Reviewed by Maitland McDonagh

Surprise! An intelligent, well-written high school story that offers some real ideas to chew on, rather than simply wallowing in nubile flesh. Carver High junior Tracy Flick (Reese Witherspoon) is a tightly coiled spring of ferocious

ambition: She's a relentless hand-raiser, compulsive joiner and fiercely calculating careerist who's got her eyes fixed firmly on the prize, the office of student body president. Since she's running unopposed, it looks as though another feather in her over-decorated cap is inevitable. Enter

popular history teacher and student government advisor Jim McAllister (Matthew Broderick), a self-deluded schlub whose insistence that he loves his life -- his baby-fixated wife, his uninterested students, his after-school rah-rah activities -- rings painfully hollow. And something about Tracy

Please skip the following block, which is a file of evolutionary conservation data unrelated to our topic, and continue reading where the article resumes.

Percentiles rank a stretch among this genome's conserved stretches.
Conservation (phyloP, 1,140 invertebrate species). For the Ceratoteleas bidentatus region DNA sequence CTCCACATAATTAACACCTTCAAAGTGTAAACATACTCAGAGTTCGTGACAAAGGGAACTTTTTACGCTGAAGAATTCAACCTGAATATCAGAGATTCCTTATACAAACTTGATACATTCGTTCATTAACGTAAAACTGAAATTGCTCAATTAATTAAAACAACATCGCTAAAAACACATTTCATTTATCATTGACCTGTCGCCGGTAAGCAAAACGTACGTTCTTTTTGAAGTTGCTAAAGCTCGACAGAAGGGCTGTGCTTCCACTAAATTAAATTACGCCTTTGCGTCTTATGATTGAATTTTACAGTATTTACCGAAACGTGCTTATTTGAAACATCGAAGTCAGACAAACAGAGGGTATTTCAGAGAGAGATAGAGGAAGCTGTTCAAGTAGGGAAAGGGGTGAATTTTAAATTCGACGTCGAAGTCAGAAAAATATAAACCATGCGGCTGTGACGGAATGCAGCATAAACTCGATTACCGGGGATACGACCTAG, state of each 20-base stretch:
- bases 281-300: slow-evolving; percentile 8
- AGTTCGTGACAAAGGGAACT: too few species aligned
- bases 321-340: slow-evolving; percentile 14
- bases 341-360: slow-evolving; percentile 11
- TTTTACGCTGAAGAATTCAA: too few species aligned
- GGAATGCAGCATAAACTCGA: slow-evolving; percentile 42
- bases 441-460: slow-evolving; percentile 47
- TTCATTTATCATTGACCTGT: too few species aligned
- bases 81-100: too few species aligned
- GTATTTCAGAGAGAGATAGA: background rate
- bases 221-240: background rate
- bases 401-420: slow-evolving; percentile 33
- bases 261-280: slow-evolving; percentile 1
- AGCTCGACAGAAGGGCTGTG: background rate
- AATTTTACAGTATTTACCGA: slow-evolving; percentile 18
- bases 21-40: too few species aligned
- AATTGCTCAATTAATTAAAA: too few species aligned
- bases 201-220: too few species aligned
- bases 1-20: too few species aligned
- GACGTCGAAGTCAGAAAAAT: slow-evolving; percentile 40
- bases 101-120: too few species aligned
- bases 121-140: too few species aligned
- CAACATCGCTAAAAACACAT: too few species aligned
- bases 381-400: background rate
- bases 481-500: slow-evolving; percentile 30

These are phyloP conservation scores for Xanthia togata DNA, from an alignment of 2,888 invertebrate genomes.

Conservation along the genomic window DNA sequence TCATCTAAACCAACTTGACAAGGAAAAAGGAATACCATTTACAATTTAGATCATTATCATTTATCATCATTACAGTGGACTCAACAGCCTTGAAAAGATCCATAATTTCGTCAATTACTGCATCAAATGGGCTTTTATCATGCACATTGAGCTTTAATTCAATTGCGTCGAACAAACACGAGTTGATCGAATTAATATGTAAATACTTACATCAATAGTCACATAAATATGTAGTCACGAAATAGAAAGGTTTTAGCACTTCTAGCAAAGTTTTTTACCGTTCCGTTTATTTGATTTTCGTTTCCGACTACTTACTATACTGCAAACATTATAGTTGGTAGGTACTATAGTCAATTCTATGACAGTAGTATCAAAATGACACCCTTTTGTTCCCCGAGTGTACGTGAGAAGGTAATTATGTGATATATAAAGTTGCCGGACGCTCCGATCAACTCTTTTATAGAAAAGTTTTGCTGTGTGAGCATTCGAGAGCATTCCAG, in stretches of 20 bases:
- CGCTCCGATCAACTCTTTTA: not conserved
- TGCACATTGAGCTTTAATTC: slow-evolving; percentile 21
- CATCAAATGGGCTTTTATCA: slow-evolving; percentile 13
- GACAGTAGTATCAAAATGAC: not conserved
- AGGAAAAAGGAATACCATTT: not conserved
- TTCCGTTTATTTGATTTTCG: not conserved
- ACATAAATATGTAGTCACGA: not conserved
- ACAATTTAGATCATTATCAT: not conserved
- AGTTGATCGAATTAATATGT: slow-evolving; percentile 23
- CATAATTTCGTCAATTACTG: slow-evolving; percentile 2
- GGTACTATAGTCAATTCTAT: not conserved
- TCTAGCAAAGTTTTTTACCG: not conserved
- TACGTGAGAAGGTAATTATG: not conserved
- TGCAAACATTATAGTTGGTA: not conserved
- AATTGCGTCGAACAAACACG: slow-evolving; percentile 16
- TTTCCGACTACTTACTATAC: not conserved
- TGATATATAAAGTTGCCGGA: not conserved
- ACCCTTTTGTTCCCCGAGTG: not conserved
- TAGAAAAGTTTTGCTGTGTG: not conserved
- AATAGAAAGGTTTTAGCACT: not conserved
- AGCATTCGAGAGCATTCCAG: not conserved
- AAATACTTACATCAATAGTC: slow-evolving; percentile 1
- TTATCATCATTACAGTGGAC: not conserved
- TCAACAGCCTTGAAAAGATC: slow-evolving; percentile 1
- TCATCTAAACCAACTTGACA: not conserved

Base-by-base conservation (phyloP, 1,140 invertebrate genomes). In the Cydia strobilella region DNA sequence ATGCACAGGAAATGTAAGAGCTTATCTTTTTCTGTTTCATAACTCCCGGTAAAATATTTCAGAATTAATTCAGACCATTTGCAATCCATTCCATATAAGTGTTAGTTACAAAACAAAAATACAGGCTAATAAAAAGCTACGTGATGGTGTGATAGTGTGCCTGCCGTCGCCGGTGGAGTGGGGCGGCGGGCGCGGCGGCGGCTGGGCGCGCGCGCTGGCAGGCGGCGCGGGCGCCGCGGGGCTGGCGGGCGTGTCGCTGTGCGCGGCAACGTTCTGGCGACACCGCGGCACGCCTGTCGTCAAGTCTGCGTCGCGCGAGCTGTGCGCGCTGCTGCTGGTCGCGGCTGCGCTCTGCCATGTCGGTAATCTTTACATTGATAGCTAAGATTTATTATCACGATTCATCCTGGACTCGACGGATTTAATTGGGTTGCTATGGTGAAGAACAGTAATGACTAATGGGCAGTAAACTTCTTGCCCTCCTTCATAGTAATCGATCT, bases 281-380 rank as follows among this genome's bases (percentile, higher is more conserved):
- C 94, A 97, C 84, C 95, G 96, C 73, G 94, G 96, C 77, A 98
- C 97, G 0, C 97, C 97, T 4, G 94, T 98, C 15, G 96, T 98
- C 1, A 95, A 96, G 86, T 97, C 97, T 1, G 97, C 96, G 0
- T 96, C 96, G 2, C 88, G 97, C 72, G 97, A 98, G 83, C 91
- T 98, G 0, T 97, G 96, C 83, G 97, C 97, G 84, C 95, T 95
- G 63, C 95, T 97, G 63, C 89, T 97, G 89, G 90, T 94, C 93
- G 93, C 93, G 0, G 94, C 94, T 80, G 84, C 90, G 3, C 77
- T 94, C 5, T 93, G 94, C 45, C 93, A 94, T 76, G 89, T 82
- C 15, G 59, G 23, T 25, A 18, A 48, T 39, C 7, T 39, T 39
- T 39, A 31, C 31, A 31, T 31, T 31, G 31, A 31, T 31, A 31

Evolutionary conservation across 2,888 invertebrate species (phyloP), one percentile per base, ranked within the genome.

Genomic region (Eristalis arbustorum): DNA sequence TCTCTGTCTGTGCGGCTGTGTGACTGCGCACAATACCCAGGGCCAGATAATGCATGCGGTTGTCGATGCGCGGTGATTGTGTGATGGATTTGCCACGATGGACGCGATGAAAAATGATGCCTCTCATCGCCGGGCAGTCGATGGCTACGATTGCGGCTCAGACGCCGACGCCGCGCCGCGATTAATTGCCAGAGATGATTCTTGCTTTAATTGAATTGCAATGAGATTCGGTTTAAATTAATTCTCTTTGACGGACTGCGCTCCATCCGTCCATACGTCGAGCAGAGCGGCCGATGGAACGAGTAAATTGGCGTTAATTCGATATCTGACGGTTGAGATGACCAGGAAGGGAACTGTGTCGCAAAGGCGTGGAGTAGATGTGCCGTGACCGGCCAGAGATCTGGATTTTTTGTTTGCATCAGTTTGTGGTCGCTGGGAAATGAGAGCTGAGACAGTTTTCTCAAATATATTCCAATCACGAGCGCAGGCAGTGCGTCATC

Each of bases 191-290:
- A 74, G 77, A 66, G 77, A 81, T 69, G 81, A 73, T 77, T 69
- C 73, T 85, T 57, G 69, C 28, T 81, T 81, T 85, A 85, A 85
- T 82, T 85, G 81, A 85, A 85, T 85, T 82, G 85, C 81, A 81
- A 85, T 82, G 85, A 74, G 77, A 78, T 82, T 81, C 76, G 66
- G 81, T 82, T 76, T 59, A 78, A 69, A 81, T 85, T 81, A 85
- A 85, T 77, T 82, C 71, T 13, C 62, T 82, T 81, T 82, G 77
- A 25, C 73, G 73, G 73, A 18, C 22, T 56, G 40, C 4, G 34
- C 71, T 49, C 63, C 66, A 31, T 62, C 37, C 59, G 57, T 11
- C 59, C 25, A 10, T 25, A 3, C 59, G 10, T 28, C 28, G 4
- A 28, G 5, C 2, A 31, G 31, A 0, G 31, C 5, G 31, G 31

bugs him: Could it be her almost-certain golden future? So he persuades Paul Metzler (Chris Klein), a hugely popular jock sidelined from football by a skiing accident, to enter the ring. When Paul's sister Tammy (Jessica Campbell), a bitter budding anarchist, announces her candidacy (her

platform, naturally, involves the total abolition of student government), the election becomes a back-biting, sex-driven microcosm of tabloid American politics without ever losing the distinctive flavor of petty high-school nastiness. Like director Alexander Payne's debut, CITIZEN RUTH, there's

something rather cold about this satirical exercise, adapted from the novel by Tom Perotta: It seems powered by a slightly smug cleverness rather than lacerating passion. But it's flawlessly acted and manages the subtle trick of making its characters types but not stereotypes: The story's most

genuinely likable character is a well-meaning moron who shows glimmers of startling decency and self-awareness, while Tracy's underdog rant against the unearned bounty showered on those born to privilege and popularity is entirely justified: If only she weren't such a hateful little